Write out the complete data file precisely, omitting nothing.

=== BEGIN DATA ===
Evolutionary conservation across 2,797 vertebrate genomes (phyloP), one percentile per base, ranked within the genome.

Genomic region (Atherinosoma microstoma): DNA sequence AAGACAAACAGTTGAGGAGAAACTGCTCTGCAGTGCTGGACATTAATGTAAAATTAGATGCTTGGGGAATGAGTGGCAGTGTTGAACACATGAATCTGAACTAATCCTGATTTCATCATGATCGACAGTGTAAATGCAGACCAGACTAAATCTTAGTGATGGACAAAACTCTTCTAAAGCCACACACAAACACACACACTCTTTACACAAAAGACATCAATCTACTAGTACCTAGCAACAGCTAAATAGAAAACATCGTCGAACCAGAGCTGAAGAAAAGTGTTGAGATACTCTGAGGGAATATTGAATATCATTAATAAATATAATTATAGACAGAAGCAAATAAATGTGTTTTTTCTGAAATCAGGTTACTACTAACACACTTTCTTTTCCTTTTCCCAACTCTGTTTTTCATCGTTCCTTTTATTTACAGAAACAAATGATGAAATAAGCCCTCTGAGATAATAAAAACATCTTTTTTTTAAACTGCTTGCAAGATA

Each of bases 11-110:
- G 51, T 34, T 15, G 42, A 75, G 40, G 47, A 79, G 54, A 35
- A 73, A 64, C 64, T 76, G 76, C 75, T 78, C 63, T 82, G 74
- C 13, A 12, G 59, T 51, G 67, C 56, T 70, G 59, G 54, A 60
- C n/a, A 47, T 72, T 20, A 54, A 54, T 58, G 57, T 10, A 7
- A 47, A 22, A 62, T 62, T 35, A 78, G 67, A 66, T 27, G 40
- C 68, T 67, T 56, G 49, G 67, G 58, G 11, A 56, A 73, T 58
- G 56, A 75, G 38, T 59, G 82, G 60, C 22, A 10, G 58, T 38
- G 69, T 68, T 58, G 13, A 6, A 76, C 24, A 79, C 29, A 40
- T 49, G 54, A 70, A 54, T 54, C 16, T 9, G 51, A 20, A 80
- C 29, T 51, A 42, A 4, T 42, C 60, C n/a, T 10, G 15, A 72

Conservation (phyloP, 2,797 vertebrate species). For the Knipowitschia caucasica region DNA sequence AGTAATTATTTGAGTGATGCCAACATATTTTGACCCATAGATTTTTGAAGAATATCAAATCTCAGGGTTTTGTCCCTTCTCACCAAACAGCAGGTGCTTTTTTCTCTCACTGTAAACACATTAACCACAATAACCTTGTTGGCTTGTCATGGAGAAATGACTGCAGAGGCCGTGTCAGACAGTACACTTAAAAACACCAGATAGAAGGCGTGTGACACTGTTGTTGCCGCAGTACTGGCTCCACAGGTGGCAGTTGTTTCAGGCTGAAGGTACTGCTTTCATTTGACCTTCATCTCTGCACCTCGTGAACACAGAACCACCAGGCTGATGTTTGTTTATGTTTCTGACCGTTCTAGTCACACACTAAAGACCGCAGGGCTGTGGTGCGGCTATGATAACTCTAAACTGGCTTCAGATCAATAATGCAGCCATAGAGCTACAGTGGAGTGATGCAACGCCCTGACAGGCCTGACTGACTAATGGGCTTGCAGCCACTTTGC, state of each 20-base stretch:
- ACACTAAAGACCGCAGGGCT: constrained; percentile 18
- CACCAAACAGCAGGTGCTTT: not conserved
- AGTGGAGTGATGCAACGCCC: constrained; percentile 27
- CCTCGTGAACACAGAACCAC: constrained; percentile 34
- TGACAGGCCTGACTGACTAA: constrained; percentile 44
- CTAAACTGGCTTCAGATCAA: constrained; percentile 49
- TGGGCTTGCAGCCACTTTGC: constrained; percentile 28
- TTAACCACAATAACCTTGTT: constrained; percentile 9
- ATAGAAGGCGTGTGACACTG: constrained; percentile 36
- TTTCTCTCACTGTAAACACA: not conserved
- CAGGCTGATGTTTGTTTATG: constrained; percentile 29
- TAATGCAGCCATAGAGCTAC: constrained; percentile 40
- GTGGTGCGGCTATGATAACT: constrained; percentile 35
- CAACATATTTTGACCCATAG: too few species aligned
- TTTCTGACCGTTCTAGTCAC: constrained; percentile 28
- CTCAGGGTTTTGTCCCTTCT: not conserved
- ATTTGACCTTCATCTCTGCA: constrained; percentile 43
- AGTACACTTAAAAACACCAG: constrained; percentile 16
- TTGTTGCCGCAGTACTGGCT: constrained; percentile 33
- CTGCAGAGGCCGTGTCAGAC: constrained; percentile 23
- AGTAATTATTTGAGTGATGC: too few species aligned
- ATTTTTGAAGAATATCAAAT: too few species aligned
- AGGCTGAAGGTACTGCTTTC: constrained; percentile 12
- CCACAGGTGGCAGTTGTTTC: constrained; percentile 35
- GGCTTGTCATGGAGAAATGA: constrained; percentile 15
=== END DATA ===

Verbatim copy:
Evolutionary conservation across 2,797 vertebrate genomes (phyloP), one percentile per base, ranked within the genome.

Genomic region (Atherinosoma microstoma): DNA sequence AAGACAAACAGTTGAGGAGAAACTGCTCTGCAGTGCTGGACATTAATGTAAAATTAGATGCTTGGGGAATGAGTGGCAGTGTTGAACACATGAATCTGAACTAATCCTGATTTCATCATGATCGACAGTGTAAATGCAGACCAGACTAAATCTTAGTGATGGACAAAACTCTTCTAAAGCCACACACAAACACACACACTCTTTACACAAAAGACATCAATCTACTAGTACCTAGCAACAGCTAAATAGAAAACATCGTCGAACCAGAGCTGAAGAAAAGTGTTGAGATACTCTGAGGGAATATTGAATATCATTAATAAATATAATTATAGACAGAAGCAAATAAATGTGTTTTTTCTGAAATCAGGTTACTACTAACACACTTTCTTTTCCTTTTCCCAACTCTGTTTTTCATCGTTCCTTTTATTTACAGAAACAAATGATGAAATAAGCCCTCTGAGATAATAAAAACATCTTTTTTTTAAACTGCTTGCAAGATA

Each of bases 11-110:
- G 51, T 34, T 15, G 42, A 75, G 40, G 47, A 79, G 54, A 35
- A 73, A 64, C 64, T 76, G 76, C 75, T 78, C 63, T 82, G 74
- C 13, A 12, G 59, T 51, G 67, C 56, T 70, G 59, G 54, A 60
- C n/a, A 47, T 72, T 20, A 54, A 54, T 58, G 57, T 10, A 7
- A 47, A 22, A 62, T 62, T 35, A 78, G 67, A 66, T 27, G 40
- C 68, T 67, T 56, G 49, G 67, G 58, G 11, A 56, A 73, T 58
- G 56, A 75, G 38, T 59, G 82, G 60, C 22, A 10, G 58, T 38
- G 69, T 68, T 58, G 13, A 6, A 76, C 24, A 79, C 29, A 40
- T 49, G 54, A 70, A 54, T 54, C 16, T 9, G 51, A 20, A 80
- C 29, T 51, A 42, A 4, T 42, C 60, C n/a, T 10, G 15, A 72

Conservation (phyloP, 2,797 vertebrate species). For the Knipowitschia caucasica region DNA sequence AGTAATTATTTGAGTGATGCCAACATATTTTGACCCATAGATTTTTGAAGAATATCAAATCTCAGGGTTTTGTCCCTTCTCACCAAACAGCAGGTGCTTTTTTCTCTCACTGTAAACACATTAACCACAATAACCTTGTTGGCTTGTCATGGAGAAATGACTGCAGAGGCCGTGTCAGACAGTACACTTAAAAACACCAGATAGAAGGCGTGTGACACTGTTGTTGCCGCAGTACTGGCTCCACAGGTGGCAGTTGTTTCAGGCTGAAGGTACTGCTTTCATTTGACCTTCATCTCTGCACCTCGTGAACACAGAACCACCAGGCTGATGTTTGTTTATGTTTCTGACCGTTCTAGTCACACACTAAAGACCGCAGGGCTGTGGTGCGGCTATGATAACTCTAAACTGGCTTCAGATCAATAATGCAGCCATAGAGCTACAGTGGAGTGATGCAACGCCCTGACAGGCCTGACTGACTAATGGGCTTGCAGCCACTTTGC, state of each 20-base stretch:
- ACACTAAAGACCGCAGGGCT: constrained; percentile 18
- CACCAAACAGCAGGTGCTTT: not conserved
- AGTGGAGTGATGCAACGCCC: constrained; percentile 27
- CCTCGTGAACACAGAACCAC: constrained; percentile 34
- TGACAGGCCTGACTGACTAA: constrained; percentile 44
- CTAAACTGGCTTCAGATCAA: constrained; percentile 49
- TGGGCTTGCAGCCACTTTGC: constrained; percentile 28
- TTAACCACAATAACCTTGTT: constrained; percentile 9
- ATAGAAGGCGTGTGACACTG: constrained; percentile 36
- TTTCTCTCACTGTAAACACA: not conserved
- CAGGCTGATGTTTGTTTATG: constrained; percentile 29
- TAATGCAGCCATAGAGCTAC: constrained; percentile 40
- GTGGTGCGGCTATGATAACT: constrained; percentile 35
- CAACATATTTTGACCCATAG: too few species aligned
- TTTCTGACCGTTCTAGTCAC: constrained; percentile 28
- CTCAGGGTTTTGTCCCTTCT: not conserved
- ATTTGACCTTCATCTCTGCA: constrained; percentile 43
- AGTACACTTAAAAACACCAG: constrained; percentile 16
- TTGTTGCCGCAGTACTGGCT: constrained; percentile 33
- CTGCAGAGGCCGTGTCAGAC: constrained; percentile 23
- AGTAATTATTTGAGTGATGC: too few species aligned
- ATTTTTGAAGAATATCAAAT: too few species aligned
- AGGCTGAAGGTACTGCTTTC: constrained; percentile 12
- CCACAGGTGGCAGTTGTTTC: constrained; percentile 35
- GGCTTGTCATGGAGAAATGA: constrained; percentile 15